Air Construction Permits Guidance
Construction permits, also called New Source Review permits, are required for the construction of a new air pollution source, or modification of an existing source. Construction and modifications refer to activities that will increase air emissions and include changes in operation, addition of equipment, changes in fuel or raw materials and the relocation of previously permitted sources. Certain activities have been determined by the state to be a source of insignificant emissions and are exempt from permitting requirements per 10 CSR 10-6.061.
Construction permits allow an installation to construct and operate an air emission source. Construction permits are required prior to commencing construction of an emission source and may be obtained by submitting a completed Application for Authority to Construct to the Air Pollution Control Program. Construction may not begin until a construction permit has been issued. Therefore, it is recommended the applicant allow ample time for review and issuance of the permit in the planning stages of a project. In certain cases, an applicant may apply for a pre-construction prohibition waiver to begin construction prior to receipt of the approved permit.
A construction permit does not expire, although construction must begin, upon receipt of the construction permit, within 18 months for a major project and within two years for a minor project. Since construction permits have time requirements, a facility may need to obtain several construction permits if the sources of air emissions are installed at different times.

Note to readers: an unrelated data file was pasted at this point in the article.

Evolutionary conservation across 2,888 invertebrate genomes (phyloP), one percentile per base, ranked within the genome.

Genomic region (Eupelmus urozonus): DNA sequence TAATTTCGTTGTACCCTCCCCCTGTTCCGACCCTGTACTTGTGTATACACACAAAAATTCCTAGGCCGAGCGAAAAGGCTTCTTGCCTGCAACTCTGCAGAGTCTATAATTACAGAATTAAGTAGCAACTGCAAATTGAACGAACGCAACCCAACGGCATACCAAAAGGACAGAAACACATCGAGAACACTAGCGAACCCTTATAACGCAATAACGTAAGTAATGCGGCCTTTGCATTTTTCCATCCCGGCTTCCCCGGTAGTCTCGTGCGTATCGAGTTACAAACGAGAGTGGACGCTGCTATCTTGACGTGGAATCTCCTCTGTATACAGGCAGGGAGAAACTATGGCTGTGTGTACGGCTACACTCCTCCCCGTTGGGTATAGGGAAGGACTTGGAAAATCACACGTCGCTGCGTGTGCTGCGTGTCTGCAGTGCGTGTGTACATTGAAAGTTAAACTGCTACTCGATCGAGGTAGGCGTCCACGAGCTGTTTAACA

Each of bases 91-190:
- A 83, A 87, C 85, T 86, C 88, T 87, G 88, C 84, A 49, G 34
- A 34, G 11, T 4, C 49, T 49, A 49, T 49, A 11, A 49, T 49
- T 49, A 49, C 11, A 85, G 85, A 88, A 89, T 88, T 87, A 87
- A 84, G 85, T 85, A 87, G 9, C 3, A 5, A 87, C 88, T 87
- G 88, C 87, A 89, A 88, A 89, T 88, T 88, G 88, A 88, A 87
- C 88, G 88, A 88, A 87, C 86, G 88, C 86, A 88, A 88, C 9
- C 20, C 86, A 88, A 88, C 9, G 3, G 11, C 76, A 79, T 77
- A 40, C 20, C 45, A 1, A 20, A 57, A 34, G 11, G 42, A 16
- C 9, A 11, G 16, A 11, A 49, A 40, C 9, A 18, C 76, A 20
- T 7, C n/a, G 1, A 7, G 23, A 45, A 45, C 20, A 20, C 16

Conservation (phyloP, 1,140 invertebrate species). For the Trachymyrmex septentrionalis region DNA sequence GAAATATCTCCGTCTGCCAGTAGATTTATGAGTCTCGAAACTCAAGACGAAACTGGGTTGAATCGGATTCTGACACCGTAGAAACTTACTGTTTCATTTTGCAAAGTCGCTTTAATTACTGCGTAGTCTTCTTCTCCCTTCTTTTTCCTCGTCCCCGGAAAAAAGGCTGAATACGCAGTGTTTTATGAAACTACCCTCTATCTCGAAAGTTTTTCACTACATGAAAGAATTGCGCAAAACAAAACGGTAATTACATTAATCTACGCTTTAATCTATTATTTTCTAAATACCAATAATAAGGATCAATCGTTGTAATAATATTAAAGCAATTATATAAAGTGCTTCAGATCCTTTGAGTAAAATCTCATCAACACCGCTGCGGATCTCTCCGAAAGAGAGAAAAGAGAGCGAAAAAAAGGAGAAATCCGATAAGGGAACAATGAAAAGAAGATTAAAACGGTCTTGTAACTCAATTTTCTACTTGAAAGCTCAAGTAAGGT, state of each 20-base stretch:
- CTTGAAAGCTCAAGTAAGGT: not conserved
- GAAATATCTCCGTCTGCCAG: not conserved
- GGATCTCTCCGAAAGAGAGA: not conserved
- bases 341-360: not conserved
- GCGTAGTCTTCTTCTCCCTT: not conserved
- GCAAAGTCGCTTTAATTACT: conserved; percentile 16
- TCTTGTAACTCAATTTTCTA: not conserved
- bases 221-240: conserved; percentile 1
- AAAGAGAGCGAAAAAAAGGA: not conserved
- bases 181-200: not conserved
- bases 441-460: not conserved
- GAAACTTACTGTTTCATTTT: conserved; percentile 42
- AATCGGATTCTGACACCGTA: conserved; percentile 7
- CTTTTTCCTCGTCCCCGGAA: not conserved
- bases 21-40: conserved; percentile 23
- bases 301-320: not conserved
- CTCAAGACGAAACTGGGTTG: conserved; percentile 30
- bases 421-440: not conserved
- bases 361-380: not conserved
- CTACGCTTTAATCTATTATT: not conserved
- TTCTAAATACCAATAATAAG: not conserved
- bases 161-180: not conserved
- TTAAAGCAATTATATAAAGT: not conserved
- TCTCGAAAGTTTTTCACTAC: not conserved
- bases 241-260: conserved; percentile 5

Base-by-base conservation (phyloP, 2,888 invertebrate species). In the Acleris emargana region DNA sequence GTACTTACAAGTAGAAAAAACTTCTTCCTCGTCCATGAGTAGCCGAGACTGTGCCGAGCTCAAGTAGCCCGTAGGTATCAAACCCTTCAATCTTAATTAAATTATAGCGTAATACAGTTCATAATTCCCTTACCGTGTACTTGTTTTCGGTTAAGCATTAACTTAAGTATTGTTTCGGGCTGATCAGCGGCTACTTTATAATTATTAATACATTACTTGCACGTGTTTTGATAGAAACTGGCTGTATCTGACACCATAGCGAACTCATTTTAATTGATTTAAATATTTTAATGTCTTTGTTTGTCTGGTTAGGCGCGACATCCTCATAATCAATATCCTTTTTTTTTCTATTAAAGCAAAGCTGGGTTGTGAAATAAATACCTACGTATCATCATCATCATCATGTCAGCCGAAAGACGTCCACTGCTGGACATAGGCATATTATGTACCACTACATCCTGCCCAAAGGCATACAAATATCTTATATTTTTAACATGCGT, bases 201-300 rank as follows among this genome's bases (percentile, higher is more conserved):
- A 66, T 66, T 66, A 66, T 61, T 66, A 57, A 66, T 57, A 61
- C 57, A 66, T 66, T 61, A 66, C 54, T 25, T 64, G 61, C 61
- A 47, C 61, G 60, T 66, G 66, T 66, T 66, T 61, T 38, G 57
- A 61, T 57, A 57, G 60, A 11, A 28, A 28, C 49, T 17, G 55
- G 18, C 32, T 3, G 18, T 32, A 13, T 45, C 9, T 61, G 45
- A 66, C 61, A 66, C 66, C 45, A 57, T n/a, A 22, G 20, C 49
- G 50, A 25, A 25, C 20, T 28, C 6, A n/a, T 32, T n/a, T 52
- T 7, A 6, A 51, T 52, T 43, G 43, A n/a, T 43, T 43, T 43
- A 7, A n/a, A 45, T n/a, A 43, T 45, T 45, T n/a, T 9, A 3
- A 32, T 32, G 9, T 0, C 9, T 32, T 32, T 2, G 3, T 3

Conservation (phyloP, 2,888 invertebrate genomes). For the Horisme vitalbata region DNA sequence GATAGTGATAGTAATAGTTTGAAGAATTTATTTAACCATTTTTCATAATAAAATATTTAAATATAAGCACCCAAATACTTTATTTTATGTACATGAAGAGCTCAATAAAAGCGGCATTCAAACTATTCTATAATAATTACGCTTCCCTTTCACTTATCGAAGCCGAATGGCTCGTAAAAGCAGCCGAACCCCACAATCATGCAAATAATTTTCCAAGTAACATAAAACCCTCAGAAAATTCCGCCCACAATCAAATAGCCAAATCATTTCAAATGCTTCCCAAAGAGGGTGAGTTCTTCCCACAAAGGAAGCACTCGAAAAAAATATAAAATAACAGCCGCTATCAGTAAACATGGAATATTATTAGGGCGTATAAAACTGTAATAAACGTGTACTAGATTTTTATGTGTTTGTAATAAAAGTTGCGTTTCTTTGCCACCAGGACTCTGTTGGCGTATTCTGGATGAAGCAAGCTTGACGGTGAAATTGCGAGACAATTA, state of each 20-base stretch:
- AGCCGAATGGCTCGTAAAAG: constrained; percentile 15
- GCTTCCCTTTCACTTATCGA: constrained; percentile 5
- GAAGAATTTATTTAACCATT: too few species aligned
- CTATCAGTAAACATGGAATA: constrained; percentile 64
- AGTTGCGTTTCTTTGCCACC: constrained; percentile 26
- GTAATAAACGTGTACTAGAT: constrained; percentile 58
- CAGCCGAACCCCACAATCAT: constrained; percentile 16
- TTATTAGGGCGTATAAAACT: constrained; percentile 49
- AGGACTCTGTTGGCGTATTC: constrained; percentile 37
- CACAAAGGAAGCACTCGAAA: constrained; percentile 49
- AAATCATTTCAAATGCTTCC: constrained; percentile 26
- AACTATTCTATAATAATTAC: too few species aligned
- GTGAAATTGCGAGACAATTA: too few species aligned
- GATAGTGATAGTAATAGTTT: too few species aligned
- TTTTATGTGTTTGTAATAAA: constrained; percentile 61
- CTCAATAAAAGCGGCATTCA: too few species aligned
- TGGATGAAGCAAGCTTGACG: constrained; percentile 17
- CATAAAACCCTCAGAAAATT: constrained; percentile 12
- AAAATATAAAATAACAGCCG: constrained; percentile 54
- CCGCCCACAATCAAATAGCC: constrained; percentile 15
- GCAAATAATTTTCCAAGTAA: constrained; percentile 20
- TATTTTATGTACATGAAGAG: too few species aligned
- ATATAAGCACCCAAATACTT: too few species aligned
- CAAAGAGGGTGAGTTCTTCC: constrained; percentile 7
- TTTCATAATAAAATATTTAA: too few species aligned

Note: The following information is not meant to be a tool to determine applicable federal and state regulations for a specific situation. The method of choice should always be a thorough review of the state and federal rules and regulations.
Introduction to Air Construction Permits
Discussion of Potential to Emit - Potential emissions are different from actual emissions.
Overview of the Permit Review Process
The existing potential emissions of the installation and the potential emissions of the project determine the type of permit required for the construction activity.
The Permitting Process - This document gives general information on how to determine what type of permit is needed.
Permit Applicability Determination Flow Chart for Criteria Air Pollutants
Permit Applicability Determination Flow Chart for Hazardous Air Pollutants
Projects Exempt from Construction Permitting
Summary of Permit Types
The Air Pollution Control Program issues several types of construction permits: Major, Minor and De Minimis permits, portable relocation permits, temporary permits, and permits-by-rule. Time restrictions, fees, necessary documents, etc. may vary depending on the type of permit required.
Permit Applicability Determination
Section (5) Permit Required
Section (6) Permit Required
Section (7) or (8) Permit Required
Section (9) Permit Required: Major New Source Review Hazardous Air Pollutant Permit
Permit by Rule Notifications (de minimis and minor new source review permits).
Portable Source Relocation Request
Temporary/Pilot Plant Permit
The Application Process - This document is intended to explain the procedures the Air Program must undergo in processing air permit applications. Although the permits will differ, the process is essentially the same for all construction permit applications. There are five steps to the permit process.
Common Mistakes for Section (5) permits
Common Mistakes for Section (6) permits
Common Mistakes for Section (7) and (8) permits
Table of Hazardous Air Pollutants, Screening Model Action Levels and Risk Assessment Levels
Table of Hazardous Air Pollutants and Screening Model Action Levels
Standard Industrial Classification
List of Named Installations
New Source Performance Standards
National Emission Standards for Hazardous Air Pollutants
Maximum Achievable Control Technology
Federal Information Procedure System Code
Permit Modeling Guidance Note: this section is still under development